“For tropical faunas, there are thousands of distinctive populations currently treated as subspecies and which are broadly ignored in conservation activities,” explains Thomas. “Yet, some of these may be of conservation concern. This new framework should help us better to identify and prioritize those situations.”

Two different kinds of Three-striped Warblers (Basileuterus tristriatus) occurring in South America (left: East Andes of Colombia; right: a recently discovered population from the San Lucas mountains of Colombia). Note the differences in plumage coloration. While somewhat differing in voice, plumage and some measurements, the couple did not diverge as much as other related warblers that actually co-occur did. These are about as close as subspecies occurring on different mountain ranges could be. However, they marginally failed the proposed new benchmark for species rank.

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Original source:

Donegan TM (2018) What is a species? A new universal method to measure differentiation and assess the taxonomic rank of allopatric populations, using continuous variables. ZooKeys 757: 1-67. https://doi.org/10.3897/zookeys.757.10965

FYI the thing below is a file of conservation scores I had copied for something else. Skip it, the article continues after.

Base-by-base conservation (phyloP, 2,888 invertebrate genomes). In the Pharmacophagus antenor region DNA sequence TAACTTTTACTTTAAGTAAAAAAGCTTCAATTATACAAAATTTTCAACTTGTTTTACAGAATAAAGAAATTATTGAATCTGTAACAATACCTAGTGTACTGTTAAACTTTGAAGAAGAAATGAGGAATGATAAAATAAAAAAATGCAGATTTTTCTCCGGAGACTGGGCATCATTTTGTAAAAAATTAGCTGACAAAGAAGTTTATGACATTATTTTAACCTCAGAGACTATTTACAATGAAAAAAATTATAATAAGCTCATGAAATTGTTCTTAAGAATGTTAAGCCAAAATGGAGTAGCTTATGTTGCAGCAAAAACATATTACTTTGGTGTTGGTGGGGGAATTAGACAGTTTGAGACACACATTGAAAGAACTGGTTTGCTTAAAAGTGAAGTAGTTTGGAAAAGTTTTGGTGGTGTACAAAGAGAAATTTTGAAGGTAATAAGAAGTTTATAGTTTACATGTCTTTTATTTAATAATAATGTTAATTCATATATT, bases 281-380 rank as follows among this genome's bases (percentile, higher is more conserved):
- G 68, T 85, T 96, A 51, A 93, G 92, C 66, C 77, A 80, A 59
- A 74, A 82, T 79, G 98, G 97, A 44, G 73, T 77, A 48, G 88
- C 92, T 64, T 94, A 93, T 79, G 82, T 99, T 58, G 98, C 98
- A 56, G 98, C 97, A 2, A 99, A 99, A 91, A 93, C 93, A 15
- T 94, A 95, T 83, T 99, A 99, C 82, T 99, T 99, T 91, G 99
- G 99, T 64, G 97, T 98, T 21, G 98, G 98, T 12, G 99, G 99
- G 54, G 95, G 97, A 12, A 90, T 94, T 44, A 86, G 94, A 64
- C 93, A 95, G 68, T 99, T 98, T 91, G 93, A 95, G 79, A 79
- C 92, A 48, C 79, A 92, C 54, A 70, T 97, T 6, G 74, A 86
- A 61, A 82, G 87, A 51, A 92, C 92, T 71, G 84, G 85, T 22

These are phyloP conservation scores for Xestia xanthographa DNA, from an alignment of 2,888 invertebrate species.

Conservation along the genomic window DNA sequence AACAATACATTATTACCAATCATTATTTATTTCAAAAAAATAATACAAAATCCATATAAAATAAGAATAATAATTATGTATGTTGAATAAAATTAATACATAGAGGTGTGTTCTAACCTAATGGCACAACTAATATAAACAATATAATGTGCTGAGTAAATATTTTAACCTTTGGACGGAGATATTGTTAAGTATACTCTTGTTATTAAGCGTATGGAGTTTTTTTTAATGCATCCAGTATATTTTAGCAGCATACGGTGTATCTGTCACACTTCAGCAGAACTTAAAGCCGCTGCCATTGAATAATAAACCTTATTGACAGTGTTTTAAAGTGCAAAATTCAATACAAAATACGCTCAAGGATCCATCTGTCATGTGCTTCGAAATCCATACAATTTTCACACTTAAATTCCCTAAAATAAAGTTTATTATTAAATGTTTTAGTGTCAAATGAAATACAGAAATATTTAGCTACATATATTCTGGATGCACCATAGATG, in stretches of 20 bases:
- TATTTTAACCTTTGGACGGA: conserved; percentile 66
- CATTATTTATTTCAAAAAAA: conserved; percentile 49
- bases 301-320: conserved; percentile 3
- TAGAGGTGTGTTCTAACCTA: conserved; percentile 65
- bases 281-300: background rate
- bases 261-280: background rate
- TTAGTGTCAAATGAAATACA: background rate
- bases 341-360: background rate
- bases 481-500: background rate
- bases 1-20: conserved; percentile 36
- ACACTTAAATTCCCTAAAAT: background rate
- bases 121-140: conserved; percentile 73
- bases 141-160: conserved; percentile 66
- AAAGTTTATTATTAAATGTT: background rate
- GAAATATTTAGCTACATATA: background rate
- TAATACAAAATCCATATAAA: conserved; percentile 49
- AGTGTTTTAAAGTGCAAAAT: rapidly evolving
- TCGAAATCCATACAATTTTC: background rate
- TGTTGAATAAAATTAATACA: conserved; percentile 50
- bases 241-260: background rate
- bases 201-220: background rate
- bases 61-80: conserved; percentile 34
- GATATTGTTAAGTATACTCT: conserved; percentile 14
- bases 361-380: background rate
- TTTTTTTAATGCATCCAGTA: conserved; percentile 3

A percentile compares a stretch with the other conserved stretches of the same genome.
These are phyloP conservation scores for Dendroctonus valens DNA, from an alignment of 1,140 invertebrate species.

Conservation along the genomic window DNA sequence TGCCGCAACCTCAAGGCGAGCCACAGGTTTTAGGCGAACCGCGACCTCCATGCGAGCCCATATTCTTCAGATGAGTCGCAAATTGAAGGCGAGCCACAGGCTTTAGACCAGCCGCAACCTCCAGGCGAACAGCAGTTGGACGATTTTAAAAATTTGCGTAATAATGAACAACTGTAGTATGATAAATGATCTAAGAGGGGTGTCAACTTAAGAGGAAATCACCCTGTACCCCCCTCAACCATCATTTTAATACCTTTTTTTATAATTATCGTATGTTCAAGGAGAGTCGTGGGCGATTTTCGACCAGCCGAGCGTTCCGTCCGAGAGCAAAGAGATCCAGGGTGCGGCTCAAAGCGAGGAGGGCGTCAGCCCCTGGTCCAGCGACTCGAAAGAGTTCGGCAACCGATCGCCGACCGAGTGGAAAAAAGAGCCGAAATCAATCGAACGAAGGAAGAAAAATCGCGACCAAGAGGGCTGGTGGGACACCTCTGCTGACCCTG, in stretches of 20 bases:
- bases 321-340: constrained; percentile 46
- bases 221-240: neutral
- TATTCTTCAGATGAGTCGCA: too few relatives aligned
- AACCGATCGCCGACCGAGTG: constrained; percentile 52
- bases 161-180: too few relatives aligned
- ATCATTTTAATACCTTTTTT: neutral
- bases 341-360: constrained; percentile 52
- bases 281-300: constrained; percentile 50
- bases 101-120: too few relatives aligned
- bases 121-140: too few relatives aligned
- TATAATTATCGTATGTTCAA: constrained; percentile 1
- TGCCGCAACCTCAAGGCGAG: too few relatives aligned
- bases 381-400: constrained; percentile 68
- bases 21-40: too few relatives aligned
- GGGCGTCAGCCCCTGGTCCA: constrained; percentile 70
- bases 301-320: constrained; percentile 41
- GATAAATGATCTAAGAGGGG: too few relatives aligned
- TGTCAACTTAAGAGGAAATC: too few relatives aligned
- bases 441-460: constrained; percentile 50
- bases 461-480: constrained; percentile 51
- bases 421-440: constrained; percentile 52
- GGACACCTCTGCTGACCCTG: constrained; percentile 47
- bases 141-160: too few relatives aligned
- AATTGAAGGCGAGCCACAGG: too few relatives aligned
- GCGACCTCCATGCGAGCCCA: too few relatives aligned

Additional information:

Donegan’s proposals were first presented orally at a joint meeting for members of the Neotropical Bird ClubBritish Ornithologists’ Club and Natural History Museum in London.

Feeding strategies in competing hummingbird species observed in a small area in Brazil

Being the vertebrates with the highest metabolic rate thanks to their rapid wing flaps, the hummingbirds have evolved various types of feeding behaviour. While the nectar-feeders tend to go for food high in energy, strong competition affects greatly their preferences and behaviour towards either dominance, subordination, a strategy known as trapline and a fourth one named hide-and-wait, conclude the Brazilian scientists Lucas L. Lanna, Cristiano S. de Azevedo, Ricardo M. Claudino, Reisla Oliveira and Yasmine Antonini of Universidade Federal de Ouro Preto. Their conclusions following six months of observations in an Atlantic Forest remnant in southeastern Brazil are published in the open access journal Zoologia.